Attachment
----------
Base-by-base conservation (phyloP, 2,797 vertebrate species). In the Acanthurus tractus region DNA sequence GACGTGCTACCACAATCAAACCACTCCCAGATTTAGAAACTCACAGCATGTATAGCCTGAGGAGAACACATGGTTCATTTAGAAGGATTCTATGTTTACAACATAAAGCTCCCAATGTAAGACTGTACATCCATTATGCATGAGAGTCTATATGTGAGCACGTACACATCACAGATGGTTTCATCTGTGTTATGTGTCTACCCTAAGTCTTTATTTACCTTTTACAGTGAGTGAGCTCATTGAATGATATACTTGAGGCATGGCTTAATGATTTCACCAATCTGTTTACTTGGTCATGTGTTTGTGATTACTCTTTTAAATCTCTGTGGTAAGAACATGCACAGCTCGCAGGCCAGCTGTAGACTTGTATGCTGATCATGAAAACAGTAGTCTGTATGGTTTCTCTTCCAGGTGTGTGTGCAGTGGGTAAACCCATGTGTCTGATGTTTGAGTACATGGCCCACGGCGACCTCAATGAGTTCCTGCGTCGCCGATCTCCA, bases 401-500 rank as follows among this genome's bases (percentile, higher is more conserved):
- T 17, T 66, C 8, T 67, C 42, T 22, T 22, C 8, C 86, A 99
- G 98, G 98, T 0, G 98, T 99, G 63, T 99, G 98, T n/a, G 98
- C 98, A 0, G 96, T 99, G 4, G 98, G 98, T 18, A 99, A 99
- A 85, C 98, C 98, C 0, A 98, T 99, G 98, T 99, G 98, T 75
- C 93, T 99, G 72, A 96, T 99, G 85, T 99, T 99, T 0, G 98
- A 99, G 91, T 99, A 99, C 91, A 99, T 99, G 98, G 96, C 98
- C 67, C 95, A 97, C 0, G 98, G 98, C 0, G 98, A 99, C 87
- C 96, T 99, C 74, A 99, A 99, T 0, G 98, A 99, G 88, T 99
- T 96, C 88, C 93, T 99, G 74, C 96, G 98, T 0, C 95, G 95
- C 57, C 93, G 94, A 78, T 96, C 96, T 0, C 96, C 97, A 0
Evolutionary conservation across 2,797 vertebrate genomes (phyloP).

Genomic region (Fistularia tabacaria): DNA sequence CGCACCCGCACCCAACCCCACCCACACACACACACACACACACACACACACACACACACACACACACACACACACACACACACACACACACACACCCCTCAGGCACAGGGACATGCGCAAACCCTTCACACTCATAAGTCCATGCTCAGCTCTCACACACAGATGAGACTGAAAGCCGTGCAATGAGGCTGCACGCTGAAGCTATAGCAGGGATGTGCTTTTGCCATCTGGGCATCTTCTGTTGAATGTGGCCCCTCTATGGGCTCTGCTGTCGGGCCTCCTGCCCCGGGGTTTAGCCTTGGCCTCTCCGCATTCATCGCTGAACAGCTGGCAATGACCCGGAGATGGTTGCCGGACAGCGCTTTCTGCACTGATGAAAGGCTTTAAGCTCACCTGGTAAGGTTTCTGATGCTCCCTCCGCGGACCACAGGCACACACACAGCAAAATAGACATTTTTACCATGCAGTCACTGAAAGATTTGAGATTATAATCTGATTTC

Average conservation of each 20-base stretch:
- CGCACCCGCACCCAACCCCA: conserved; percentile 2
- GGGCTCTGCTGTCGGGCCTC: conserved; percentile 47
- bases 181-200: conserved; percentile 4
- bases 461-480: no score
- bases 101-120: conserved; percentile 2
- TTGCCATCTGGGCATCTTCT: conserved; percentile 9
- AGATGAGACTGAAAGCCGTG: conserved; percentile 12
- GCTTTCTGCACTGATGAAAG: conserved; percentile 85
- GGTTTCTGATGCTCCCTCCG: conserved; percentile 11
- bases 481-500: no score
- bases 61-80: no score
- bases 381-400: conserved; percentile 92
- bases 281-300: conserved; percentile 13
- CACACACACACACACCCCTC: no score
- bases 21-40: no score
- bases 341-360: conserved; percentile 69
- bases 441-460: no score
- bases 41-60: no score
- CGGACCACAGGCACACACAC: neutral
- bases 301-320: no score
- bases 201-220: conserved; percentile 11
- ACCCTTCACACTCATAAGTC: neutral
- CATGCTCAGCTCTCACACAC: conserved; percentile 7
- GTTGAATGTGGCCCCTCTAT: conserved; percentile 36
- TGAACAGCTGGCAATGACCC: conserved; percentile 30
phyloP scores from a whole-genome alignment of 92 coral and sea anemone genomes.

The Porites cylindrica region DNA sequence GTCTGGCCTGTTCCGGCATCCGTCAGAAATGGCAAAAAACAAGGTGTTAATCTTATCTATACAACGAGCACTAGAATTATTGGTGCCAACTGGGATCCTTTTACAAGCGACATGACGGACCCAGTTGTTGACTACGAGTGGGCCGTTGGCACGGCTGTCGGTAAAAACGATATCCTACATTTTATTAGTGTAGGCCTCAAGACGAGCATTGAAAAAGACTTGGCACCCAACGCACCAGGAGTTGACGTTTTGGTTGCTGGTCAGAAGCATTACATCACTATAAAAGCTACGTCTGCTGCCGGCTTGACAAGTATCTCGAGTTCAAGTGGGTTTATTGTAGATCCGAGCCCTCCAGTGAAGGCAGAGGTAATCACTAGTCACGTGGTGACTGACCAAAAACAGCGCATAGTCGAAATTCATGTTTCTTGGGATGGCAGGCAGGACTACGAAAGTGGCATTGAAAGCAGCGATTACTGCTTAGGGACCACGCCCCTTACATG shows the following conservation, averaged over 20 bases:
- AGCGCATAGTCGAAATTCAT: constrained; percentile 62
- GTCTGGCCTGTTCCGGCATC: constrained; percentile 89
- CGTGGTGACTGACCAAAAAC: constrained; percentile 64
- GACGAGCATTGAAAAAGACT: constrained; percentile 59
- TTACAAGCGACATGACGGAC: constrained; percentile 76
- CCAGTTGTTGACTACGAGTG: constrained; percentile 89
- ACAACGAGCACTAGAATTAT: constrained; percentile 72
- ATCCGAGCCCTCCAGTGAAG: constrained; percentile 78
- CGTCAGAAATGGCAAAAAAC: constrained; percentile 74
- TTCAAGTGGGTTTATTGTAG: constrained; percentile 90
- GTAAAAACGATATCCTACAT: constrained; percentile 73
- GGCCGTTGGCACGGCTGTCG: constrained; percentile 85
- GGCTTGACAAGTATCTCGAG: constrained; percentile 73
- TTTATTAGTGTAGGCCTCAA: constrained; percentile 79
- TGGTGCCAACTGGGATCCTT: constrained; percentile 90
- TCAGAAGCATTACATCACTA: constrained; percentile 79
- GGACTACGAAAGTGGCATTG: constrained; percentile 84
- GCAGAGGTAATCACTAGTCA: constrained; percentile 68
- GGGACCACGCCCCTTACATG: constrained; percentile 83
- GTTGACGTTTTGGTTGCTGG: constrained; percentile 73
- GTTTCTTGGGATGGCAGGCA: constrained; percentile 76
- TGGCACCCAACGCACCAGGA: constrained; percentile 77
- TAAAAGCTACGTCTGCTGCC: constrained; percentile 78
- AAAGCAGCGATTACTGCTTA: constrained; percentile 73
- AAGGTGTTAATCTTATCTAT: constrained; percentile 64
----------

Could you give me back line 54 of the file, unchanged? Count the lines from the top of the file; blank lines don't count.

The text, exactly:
- GGCTTGACAAGTATCTCGAG: constrained; percentile 73